Character Development

Review: BOJACK HORSEMAN Season 4 – Prepare for More Emotional Gut-Punches

For a show set in Hollywood (or Hollywoo if you prefer) where half the cast is anthropomorphist animals Bojack Horseman is probably one of the most hard-hitting dramas on television, and the fourth series is no exception.

It has been a year since Bojack ran away from Hollywoo after Sarah Lynn’s death. Since he has been gone Mr. Peanutbutter has been convinced to run for the Governorship of California, Diane has taken a job at a feminist blog, and Princess Carolyn has decided she wants a baby before it’s too late. When Bojack returns to Hollywoo, he finds a 17-year-old horse girl – Hollyhock (Aparna Nancherla) – claiming to be his daughter and wants to know who her biological mother is.

When it comes to comedy shows that can give audiences a gut punch Bojack Horseman is high up there. It is a show that has a nuanced look at psychological conditions like depression and can rival Rick and Morty for nihilistic philosophy. Throughout the show’s run characters have been shown how they became so messed up. The strongest arch in the fourth series was Beatrice’s, Bojack’s mother, backstory. Before Season Four, Beatrice has been shown to be a soul-sucking succubus who sets out to crush her son’s spirit. She was one of the vilest characters in Bojack Horseman – until now.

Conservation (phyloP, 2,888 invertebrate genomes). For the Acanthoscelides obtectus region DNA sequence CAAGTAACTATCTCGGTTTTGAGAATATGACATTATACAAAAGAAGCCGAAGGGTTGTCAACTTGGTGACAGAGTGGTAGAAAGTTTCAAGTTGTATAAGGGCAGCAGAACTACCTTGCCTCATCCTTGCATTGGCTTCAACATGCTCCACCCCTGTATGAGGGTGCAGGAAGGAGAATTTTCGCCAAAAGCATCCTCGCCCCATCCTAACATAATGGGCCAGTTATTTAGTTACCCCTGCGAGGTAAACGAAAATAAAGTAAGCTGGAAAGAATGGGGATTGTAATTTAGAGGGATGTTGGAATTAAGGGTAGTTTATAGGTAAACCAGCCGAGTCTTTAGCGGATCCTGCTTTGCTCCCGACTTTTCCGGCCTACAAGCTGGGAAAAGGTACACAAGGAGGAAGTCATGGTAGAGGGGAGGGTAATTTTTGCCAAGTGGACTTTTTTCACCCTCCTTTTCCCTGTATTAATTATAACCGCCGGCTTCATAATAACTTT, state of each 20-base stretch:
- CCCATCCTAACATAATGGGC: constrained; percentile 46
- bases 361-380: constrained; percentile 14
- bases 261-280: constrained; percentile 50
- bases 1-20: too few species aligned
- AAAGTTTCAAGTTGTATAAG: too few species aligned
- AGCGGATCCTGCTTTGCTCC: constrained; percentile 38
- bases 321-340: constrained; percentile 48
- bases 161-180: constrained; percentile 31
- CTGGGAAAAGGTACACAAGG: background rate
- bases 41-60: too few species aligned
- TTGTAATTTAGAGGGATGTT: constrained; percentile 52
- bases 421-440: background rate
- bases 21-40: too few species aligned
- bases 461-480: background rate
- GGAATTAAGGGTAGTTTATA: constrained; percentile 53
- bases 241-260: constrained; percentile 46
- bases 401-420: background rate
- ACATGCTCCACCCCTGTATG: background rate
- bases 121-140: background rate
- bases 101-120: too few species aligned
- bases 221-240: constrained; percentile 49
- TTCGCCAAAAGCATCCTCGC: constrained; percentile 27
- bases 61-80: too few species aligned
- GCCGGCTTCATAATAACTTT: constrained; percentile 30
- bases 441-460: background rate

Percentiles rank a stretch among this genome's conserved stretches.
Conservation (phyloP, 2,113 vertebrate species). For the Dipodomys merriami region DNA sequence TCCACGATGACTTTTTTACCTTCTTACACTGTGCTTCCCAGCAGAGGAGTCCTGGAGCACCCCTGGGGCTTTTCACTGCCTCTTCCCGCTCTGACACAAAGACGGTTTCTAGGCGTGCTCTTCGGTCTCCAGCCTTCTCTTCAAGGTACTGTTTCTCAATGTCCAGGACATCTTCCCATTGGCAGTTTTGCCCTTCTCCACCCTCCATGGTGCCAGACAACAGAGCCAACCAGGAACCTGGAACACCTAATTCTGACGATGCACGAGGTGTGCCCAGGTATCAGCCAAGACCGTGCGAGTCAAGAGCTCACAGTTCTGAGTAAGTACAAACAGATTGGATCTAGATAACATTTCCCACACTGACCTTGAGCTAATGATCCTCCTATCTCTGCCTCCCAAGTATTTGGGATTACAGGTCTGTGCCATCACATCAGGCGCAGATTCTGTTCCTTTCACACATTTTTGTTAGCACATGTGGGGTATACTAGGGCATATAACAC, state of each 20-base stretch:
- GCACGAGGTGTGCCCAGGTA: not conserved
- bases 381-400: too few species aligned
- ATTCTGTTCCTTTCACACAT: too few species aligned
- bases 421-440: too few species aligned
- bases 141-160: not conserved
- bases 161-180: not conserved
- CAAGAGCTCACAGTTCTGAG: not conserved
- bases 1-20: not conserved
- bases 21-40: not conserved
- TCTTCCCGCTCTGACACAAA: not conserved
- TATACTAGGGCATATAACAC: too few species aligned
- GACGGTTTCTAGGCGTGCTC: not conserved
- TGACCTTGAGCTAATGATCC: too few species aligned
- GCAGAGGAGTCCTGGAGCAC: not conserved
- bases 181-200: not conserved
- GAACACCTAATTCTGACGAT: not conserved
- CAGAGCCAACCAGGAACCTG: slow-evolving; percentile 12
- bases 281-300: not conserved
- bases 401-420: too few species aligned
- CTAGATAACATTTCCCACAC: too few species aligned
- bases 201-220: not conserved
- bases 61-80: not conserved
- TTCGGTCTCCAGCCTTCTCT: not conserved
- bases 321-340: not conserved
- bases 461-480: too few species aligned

Beatrice was given two brilliant episodes that looked at her life, “The Old Sugarman Place” and “Time Arrow.” These are two incredibly powerful and dramatic episodes. Beatrice is the product of her upbringing, just like Bojack – she had a father who’s views would have even been considered chauvinistic in the ’40s and ’50s, and her mother succumbed to depression after the loss of Beatrice’s brother. Beatrice was clearly an intelligent woman, getting a university degree, against her father’s wishes and developed a left-wing outlook despite her privileged background.

When Beatrice is introduced as an adult in the fourth season, she’s suffering from dementia and speaking about random things including about a baby – calling Bojack ‘Henrietta.’ It’s all explained in “Time Arrow” to devastating effect.


Both of Bojack’s parents had big dreams and Bojack’s ruined them. Bojack’s father, Butterscotch, dreamed that he would write the next great American novel and wanted to continue a salt-of-the-Earth lifestyle – believing an office job would ruin his creativity and the message of his ‘novel’. They project all their bitterness of their failures and failed marriage on Bojack. When another woman has a similar dilemma to Beatrice, the former socialite offers support in her own unique way because Beatrice doesn’t want the woman to make the same mistakes.